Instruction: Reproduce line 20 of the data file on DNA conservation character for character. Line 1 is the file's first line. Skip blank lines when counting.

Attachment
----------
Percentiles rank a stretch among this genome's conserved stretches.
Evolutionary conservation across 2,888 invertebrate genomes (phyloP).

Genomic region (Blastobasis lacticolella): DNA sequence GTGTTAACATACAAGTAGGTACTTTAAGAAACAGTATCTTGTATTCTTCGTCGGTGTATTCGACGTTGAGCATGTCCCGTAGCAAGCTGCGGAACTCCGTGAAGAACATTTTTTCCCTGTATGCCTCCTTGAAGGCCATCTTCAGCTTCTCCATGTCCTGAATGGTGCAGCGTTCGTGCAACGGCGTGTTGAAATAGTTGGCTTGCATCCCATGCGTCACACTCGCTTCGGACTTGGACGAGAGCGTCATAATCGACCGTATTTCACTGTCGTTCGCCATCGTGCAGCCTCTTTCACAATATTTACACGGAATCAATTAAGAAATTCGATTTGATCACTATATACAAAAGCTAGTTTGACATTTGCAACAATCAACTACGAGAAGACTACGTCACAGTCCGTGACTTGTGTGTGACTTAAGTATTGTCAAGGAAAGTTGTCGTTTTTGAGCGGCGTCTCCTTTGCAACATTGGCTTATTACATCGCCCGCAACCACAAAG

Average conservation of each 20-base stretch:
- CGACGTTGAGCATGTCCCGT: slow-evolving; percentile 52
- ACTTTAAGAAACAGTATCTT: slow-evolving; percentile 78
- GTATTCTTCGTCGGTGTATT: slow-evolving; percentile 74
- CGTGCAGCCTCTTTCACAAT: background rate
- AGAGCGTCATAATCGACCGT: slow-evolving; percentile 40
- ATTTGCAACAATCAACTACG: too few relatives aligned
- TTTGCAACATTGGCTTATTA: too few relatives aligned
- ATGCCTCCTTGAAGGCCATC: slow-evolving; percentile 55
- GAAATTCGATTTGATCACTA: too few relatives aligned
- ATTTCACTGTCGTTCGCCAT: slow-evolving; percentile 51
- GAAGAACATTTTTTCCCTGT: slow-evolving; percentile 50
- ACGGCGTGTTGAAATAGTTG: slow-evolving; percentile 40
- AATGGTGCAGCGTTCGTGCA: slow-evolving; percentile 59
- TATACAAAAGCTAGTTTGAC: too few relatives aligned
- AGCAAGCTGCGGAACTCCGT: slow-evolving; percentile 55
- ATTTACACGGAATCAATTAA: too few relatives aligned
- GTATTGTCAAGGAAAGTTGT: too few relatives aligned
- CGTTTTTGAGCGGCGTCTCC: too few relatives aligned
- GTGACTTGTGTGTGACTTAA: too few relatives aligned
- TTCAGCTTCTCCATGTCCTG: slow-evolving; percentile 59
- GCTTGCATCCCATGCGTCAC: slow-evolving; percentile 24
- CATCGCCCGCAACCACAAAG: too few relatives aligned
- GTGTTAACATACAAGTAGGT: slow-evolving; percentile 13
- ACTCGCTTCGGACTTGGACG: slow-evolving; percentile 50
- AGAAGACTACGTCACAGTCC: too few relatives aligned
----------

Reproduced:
- ATTTACACGGAATCAATTAA: too few relatives aligned